Salivary glands

Glands are organs of the body which produce natural substances such as hormones and breast milk, and fluids that keep the body in fluid balance. Salivary glands are organs that produce saliva and release it into the mouth, particularly when we are hungry and when we are chewing food. There are three pairs of salivary glands; their names and locations are shown below. Their names tell you where they are located: parotid means 'beside the ear', sublingual means 'under the tongue', and submandibular means 'under the jaw'.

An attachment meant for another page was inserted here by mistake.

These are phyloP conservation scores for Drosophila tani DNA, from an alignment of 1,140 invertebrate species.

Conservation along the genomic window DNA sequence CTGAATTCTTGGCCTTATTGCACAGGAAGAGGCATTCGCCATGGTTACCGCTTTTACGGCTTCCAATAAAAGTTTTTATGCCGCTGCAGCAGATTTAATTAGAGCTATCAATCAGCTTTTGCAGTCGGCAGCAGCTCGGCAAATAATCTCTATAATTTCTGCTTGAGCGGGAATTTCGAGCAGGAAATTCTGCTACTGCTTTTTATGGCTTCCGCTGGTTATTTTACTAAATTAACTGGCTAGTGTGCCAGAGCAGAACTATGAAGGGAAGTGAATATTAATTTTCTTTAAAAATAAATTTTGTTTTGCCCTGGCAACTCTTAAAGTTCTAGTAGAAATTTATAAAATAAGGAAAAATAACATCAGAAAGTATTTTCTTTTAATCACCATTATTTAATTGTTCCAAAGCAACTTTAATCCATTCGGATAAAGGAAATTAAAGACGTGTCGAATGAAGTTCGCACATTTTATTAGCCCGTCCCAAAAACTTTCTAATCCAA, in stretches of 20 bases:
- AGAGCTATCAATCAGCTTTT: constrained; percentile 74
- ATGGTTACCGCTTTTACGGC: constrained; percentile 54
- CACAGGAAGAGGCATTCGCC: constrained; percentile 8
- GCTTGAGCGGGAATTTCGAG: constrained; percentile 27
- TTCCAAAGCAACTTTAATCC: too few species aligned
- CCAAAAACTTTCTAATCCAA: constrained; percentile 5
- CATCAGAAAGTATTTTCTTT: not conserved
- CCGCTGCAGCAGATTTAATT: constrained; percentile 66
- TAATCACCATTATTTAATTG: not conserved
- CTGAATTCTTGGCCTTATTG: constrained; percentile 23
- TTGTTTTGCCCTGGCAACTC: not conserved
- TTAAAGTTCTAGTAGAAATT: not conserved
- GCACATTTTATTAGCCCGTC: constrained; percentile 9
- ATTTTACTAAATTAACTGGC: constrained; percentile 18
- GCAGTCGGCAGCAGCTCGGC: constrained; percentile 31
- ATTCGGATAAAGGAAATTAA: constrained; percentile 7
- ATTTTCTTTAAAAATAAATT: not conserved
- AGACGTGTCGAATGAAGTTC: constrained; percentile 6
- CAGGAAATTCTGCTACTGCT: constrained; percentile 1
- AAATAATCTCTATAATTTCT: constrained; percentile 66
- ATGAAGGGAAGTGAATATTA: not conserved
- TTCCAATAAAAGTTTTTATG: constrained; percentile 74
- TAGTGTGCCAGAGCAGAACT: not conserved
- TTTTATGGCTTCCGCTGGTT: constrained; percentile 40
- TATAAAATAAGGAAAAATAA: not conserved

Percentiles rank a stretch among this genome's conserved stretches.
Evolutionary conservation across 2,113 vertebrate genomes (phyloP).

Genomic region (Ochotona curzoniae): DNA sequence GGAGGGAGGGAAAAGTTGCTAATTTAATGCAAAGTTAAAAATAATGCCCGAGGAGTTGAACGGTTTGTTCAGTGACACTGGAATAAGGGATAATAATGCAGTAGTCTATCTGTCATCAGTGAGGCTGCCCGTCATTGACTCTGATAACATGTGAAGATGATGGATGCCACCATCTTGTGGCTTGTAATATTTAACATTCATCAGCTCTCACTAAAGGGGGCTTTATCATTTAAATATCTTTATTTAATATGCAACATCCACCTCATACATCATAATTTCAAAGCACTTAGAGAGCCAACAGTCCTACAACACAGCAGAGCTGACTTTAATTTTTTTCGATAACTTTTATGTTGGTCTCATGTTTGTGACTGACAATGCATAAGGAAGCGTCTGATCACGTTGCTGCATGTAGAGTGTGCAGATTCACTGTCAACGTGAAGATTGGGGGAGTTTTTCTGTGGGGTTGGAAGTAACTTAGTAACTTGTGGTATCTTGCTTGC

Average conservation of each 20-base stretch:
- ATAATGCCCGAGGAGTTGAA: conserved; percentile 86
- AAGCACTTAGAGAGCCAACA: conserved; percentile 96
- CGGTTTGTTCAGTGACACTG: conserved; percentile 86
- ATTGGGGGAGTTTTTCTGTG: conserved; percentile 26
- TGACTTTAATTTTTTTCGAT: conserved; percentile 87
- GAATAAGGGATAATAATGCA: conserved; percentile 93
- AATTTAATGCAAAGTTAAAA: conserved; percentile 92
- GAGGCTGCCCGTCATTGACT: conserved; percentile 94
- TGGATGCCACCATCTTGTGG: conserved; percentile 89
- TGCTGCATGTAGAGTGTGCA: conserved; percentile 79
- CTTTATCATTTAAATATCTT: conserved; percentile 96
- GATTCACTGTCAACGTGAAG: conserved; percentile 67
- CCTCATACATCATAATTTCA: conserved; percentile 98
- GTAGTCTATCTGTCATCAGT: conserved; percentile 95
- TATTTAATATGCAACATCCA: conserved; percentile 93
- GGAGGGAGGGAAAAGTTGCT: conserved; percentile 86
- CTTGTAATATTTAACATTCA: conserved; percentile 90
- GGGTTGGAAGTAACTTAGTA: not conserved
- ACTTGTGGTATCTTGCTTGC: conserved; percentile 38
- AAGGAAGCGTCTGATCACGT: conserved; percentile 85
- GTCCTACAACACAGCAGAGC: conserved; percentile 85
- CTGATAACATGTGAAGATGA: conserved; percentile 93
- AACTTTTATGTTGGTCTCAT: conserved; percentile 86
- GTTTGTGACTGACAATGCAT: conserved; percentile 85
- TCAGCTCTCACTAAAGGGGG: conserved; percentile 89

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Salivary glands: (1) the parotid gland, (2) the sublingual gland and (3) the submandibular gland. (Source: Author unknown, downloaded from Wikimedia Commons)

If the salivary glands don't function properly due to disease or an injury, the amount of saliva produced decreases and the mouth becomes dry. This is unpleasant for the affected person, it makes chewing and swallowing food more difficult, and it increases the risk of tooth decay and gum disease. There may also be a bad smell from a dry mouth, because saliva naturally keeps the mouth clean by washing away bacteria and small particles of food.

Last modified: Tuesday, 15 July 2014, 9:32 PM